Bloomberg News

SEC Sues Louisiana Fund Firm for Hiding Mortgage-Linked Loss

November 08, 2012

A Louisiana hedge fund firm hid $32 million in losses tied to investments backed by residential mortgages as prices collapsed in 2008, U.S. regulators said.

Walter Morales instructed employees at his Baton Rouge- based firm Commonwealth Advisors Inc. to conduct a series of manipulative trades between funds they advised to conceal losses after investing in the riskiest slices of a collateralized debt obligation known as Collybus, the Securities and Exchange Commission said today in a lawsuit filed at federal court in Louisiana.

Commonwealth clients, which included pension funds and individual investors, were sustaining heavy losses as mortgage markets began to decline in 2007 and rating firms began to downgrade securities with lower credit quality, the SEC said. Rather than come clean with its investors, Morales directed employees to execute more than 150 deceptive trades between two hedge funds they managed at prices below its own valuation for those securities.

After the trades were conducted, Morales instructed an employee to mark the securities at fair market value, creating a fraudulent $19 million gain for the acquiring hedge fund at the expense of the funds that sold, the SEC said. Morales falsely represented that the transactions were for a legitimate business purpose and at prevailing market prices, according to the complaint.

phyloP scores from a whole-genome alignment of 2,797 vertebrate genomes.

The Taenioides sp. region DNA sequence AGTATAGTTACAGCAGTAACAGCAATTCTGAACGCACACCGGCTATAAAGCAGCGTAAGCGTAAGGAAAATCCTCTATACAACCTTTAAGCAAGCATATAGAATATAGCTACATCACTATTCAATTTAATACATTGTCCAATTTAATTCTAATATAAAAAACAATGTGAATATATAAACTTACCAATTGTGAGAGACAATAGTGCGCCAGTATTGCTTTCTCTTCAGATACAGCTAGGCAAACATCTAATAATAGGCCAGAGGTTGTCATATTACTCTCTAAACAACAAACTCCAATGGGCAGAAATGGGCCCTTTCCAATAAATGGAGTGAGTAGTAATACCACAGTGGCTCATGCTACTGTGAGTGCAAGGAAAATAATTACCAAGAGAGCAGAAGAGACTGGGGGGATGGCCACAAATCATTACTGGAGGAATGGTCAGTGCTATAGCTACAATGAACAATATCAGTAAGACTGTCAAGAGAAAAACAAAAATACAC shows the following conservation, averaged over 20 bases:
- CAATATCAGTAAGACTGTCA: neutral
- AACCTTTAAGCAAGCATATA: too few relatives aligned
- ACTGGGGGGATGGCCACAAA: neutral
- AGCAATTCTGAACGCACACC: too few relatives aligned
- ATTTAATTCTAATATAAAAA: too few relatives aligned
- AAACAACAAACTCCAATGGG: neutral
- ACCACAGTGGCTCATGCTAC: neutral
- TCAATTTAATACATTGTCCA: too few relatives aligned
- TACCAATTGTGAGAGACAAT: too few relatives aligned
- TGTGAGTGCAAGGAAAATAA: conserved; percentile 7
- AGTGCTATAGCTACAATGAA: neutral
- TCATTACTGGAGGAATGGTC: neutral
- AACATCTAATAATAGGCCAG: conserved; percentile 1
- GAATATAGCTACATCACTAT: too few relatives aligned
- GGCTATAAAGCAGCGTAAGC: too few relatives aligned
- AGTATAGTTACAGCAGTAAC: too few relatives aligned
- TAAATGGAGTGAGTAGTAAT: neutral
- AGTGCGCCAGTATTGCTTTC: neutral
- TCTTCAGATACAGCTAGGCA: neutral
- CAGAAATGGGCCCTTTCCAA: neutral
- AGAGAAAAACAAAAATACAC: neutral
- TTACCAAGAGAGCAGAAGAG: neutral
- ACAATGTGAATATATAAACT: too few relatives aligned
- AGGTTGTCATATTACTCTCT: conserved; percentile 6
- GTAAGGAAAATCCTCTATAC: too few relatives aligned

‘Deserve Better’

“Morales and Commonwealth Advisors concealed significant hedge fund losses from investors, including pension fund investors, instead of owning up to them and facing the consequences,” SEC Enforcement Director Robert Khuzami said in a statement. “Investors put their fundamental trust in the hands of their investment adviser, and they deserve better than being manipulated and lied to through deceptive trades and phony documents.”

Frederick Tulley, an attorney for Morales and Commonwealth, said his clients intend to fight the SEC’s claims.

“We seriously dispute the SEC’s version of what happened,” Commonwealth said in an e-mailed statement. “We plan to vigorously defend the action and we are confident that, in the end, the decisions made by Commonwealth and its management will be vindicated in the courts.”

To contact the reporter on this story: Joshua Gallu in Washington at jgallu@bloomberg.net

To contact the editor responsible for this story: Maura Reynolds at mreynolds34@bloomberg.net


Burger King's Young Buns
LIMITED-TIME OFFER SUBSCRIBE NOW

(enter your email)
(enter up to 5 email addresses, separated by commas)

Max 250 characters

 
blog comments powered by Disqus